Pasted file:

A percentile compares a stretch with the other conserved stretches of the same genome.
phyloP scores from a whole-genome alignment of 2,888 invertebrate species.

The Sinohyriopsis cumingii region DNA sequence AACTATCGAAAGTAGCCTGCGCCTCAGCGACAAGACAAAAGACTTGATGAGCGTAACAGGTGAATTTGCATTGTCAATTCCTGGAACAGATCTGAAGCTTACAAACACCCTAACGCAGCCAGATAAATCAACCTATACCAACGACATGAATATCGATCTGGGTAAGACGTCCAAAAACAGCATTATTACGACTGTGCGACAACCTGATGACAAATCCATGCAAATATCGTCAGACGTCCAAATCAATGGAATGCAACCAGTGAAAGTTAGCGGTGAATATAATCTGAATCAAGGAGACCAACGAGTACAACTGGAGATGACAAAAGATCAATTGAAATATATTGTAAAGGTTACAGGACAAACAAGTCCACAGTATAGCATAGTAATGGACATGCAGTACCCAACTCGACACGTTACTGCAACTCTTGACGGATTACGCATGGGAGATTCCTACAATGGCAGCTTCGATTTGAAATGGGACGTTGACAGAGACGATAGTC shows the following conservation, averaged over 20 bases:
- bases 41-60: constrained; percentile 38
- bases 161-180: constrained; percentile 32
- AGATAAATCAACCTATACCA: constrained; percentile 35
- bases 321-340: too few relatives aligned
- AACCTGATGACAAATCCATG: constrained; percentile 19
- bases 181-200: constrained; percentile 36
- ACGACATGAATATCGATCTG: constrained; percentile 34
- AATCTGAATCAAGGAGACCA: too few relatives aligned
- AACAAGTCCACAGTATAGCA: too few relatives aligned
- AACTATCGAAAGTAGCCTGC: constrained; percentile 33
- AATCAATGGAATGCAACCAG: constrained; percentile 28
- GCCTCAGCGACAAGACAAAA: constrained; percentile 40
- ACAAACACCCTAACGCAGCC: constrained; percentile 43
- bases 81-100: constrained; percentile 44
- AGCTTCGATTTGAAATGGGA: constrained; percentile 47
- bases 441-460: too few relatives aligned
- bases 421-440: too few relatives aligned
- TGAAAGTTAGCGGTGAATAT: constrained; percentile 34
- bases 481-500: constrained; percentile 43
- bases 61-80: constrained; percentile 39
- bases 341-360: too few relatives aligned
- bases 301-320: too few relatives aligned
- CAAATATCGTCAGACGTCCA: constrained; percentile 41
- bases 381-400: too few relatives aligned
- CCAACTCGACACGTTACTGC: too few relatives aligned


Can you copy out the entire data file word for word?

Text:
A percentile compares a stretch with the other conserved stretches of the same genome.
phyloP scores from a whole-genome alignment of 2,888 invertebrate species.

The Sinohyriopsis cumingii region DNA sequence AACTATCGAAAGTAGCCTGCGCCTCAGCGACAAGACAAAAGACTTGATGAGCGTAACAGGTGAATTTGCATTGTCAATTCCTGGAACAGATCTGAAGCTTACAAACACCCTAACGCAGCCAGATAAATCAACCTATACCAACGACATGAATATCGATCTGGGTAAGACGTCCAAAAACAGCATTATTACGACTGTGCGACAACCTGATGACAAATCCATGCAAATATCGTCAGACGTCCAAATCAATGGAATGCAACCAGTGAAAGTTAGCGGTGAATATAATCTGAATCAAGGAGACCAACGAGTACAACTGGAGATGACAAAAGATCAATTGAAATATATTGTAAAGGTTACAGGACAAACAAGTCCACAGTATAGCATAGTAATGGACATGCAGTACCCAACTCGACACGTTACTGCAACTCTTGACGGATTACGCATGGGAGATTCCTACAATGGCAGCTTCGATTTGAAATGGGACGTTGACAGAGACGATAGTC shows the following conservation, averaged over 20 bases:
- bases 41-60: constrained; percentile 38
- bases 161-180: constrained; percentile 32
- AGATAAATCAACCTATACCA: constrained; percentile 35
- bases 321-340: too few relatives aligned
- AACCTGATGACAAATCCATG: constrained; percentile 19
- bases 181-200: constrained; percentile 36
- ACGACATGAATATCGATCTG: constrained; percentile 34
- AATCTGAATCAAGGAGACCA: too few relatives aligned
- AACAAGTCCACAGTATAGCA: too few relatives aligned
- AACTATCGAAAGTAGCCTGC: constrained; percentile 33
- AATCAATGGAATGCAACCAG: constrained; percentile 28
- GCCTCAGCGACAAGACAAAA: constrained; percentile 40
- ACAAACACCCTAACGCAGCC: constrained; percentile 43
- bases 81-100: constrained; percentile 44
- AGCTTCGATTTGAAATGGGA: constrained; percentile 47
- bases 441-460: too few relatives aligned
- bases 421-440: too few relatives aligned
- TGAAAGTTAGCGGTGAATAT: constrained; percentile 34
- bases 481-500: constrained; percentile 43
- bases 61-80: constrained; percentile 39
- bases 341-360: too few relatives aligned
- bases 301-320: too few relatives aligned
- CAAATATCGTCAGACGTCCA: constrained; percentile 41
- bases 381-400: too few relatives aligned
- CCAACTCGACACGTTACTGC: too few relatives aligned